Iraq's Sunni-backed Iraqiya political bloc said on Sunday it would end a boycott of parliament, easing the worst political crisis in Shi'ite Prime Minister Nuri al-Maliki's power-sharing government in a year.
The decision by Iraqiya clears the way for talks among fractious Shi'ite, Kurdish and Sunni blocs, but deep disputes over power-sharing remain unresolved, keeping alive the risk that Iraq could fall back into widespread sectarian violence.
The crisis erupted days after the last U.S. troops left Iraq in December, when Maliki's government sought the arrest of Sunni Vice President Tareq al-Hashemi and moved to sideline one of his Sunni deputies who branded Maliki a dictator.
The political blocs are planning a national conference to try to ease the turmoil.
As a goodwill gesture, Iraqiya announces its return to parliament meetings to create a healthy atmosphere to help the national conference, and to ... defuse the political crisis, Iraqiya spokeswoman Maysoon al-Damluji told a news conference.
Damluji's announcement followed a meeting of Iraqiya's top officials including bloc leader Iyad Allawi, Parliament Speaker Osama al-Nujaifi, Finance Minister Rafie al-Esawi and Saleh al-Mutlaq, the deputy prime minister Maliki had tried to oust.
She said the leaders would meet again to decide whether Iraqiya ministers would return to cabinet meetings.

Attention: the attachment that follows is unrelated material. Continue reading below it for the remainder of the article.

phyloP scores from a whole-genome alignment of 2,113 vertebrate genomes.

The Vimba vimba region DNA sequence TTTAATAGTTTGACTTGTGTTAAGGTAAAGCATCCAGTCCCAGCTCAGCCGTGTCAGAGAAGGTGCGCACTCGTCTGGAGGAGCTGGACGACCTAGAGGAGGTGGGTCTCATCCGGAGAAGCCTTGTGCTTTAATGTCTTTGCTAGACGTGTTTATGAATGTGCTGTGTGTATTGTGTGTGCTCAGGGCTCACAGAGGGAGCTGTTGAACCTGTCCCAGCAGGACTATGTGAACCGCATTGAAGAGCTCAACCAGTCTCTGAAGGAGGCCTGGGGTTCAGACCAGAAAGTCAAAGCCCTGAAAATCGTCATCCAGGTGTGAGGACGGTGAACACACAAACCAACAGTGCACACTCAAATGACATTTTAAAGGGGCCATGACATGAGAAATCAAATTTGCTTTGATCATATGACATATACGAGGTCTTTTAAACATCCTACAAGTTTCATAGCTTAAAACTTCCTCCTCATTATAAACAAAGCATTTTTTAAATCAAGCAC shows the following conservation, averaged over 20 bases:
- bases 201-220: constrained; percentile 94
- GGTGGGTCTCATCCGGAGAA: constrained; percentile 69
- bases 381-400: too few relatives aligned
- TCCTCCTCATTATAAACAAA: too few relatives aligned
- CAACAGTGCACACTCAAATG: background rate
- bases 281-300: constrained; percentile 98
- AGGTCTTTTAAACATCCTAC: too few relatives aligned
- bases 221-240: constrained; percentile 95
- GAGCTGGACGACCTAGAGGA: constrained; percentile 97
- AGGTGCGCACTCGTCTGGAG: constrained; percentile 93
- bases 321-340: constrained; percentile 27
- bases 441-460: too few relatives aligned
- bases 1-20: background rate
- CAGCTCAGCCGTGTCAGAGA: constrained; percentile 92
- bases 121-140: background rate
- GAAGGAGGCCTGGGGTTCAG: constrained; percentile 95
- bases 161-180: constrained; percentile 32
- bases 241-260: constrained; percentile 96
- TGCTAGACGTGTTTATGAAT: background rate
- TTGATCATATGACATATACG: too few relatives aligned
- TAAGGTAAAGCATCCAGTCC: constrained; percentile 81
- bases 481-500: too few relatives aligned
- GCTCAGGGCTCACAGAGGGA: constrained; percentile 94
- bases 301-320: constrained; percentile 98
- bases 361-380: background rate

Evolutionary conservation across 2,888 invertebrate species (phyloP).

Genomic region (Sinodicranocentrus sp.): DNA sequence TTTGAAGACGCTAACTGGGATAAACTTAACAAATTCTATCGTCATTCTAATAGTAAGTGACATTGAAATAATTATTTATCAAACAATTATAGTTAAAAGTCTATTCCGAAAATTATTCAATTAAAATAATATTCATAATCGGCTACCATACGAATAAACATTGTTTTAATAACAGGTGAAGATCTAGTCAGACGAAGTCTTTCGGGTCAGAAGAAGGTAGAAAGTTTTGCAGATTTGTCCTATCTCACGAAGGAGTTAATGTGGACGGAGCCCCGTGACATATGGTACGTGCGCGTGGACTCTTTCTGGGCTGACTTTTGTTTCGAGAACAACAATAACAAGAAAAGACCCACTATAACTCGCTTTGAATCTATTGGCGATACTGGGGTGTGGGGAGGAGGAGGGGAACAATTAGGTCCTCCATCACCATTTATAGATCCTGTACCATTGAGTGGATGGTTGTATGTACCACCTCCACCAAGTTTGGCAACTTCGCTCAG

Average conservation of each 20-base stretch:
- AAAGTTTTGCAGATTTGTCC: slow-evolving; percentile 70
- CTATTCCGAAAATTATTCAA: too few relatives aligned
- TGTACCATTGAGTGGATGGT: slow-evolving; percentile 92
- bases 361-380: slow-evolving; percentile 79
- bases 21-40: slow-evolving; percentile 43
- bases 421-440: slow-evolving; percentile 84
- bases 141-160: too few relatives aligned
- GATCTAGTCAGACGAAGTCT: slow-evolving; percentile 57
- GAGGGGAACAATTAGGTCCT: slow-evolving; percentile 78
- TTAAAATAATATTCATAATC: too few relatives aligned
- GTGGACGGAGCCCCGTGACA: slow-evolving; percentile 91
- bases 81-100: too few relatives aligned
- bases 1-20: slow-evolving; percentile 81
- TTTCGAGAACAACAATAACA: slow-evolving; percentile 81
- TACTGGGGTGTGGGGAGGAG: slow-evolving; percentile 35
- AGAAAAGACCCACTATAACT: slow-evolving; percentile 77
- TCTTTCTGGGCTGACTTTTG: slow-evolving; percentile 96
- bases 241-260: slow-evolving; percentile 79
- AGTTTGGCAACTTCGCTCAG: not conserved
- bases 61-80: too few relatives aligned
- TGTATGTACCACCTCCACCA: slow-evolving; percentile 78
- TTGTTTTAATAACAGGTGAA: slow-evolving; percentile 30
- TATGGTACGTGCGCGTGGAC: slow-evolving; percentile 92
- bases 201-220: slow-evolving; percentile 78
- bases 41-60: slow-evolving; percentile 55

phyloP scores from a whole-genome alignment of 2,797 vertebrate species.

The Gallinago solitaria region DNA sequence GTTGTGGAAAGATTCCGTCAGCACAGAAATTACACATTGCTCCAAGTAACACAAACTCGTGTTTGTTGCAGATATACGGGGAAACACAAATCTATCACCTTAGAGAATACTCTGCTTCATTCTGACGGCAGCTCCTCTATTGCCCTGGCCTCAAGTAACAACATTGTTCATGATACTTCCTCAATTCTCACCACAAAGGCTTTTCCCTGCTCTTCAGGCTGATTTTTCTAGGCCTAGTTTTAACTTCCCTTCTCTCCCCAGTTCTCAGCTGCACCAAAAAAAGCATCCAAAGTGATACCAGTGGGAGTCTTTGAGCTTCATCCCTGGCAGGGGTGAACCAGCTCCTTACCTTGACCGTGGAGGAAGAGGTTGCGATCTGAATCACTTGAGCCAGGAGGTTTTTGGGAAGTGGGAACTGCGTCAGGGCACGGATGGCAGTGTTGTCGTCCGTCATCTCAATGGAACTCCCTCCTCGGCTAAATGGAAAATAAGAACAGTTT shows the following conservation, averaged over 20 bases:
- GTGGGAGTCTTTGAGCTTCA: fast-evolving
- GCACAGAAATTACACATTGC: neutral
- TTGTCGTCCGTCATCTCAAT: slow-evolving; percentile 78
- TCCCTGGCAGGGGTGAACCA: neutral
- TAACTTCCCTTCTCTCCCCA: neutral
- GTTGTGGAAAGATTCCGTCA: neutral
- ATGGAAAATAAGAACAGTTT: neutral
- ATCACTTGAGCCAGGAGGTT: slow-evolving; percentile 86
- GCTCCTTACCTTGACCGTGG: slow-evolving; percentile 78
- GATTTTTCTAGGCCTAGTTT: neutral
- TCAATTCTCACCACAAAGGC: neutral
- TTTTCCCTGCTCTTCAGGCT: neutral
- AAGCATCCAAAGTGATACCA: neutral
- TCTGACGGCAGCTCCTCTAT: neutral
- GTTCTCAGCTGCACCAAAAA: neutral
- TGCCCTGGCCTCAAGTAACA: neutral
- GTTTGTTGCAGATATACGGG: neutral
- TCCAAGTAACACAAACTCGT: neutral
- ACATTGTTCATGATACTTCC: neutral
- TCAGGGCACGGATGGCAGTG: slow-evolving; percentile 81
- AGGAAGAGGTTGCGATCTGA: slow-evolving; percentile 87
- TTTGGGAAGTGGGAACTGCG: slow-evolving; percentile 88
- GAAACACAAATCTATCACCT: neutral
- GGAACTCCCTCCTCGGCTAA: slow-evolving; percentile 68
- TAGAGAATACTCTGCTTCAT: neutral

Iraqiya's return to parliament could shore up Maliki's position for now, but the Sunni-backed bloc is deeply divided over whether to stay in the fragile power-sharing arrangement.
Maliki says his initiative against Hashemi was judicial and not political, but his moves against two key Iraqiya figures have compounded fears among Iraqi Sunnis that he wants to consolidate Shi'ite control and his own power.
Hashemi remains in Iraq's semi-autonomous Kurdistan region where his immediate arrest is unlikely.
U.S. Vice President Joe Biden has spoken to Allawi and Nujaifi by phone over the past days to discuss the importance of resolving outstanding issues through the political process, Biden's office said.
Saleem al-Jubouri, an Iraqiya leader, said the bloc had come under international pressure to end the boycott, which he said had forced other countries to recognize the crisis in Iraq.
The problem still exists and it could blow up again at any minute, Jubouri said.
A senior Iraqiya Sunni leader who asked not to be named said ending the boycott was the only way to keep the bloc together.
Many factions within Iraqiya would split off if the leaders
insisted on going into opposition or continuing the boycott, the official said.
Since the U.S. invasion toppled Saddam Hussein, a Sunni, in 2003, the Shi'ite majority has ascended, leaving Sunni Muslims feeling sidelined from power. Kurdish political blocs have more often reached political deals with Shi'ite parties.
The power-sharing agreement took almost a year to cobble together and has struggled to work when considering key laws such as a national hydrocarbons bill.
The political turmoil has been accompanied by a string of attacks on Shi'ite targets that have stirred worries Iraq could slide back in the kind of sectarian slaughter that killed tens of thousands of Iraqis a few years after the invasion.
(Writing by Patrick Markey; Editing by Jim Loney and Alessandra Rizzo)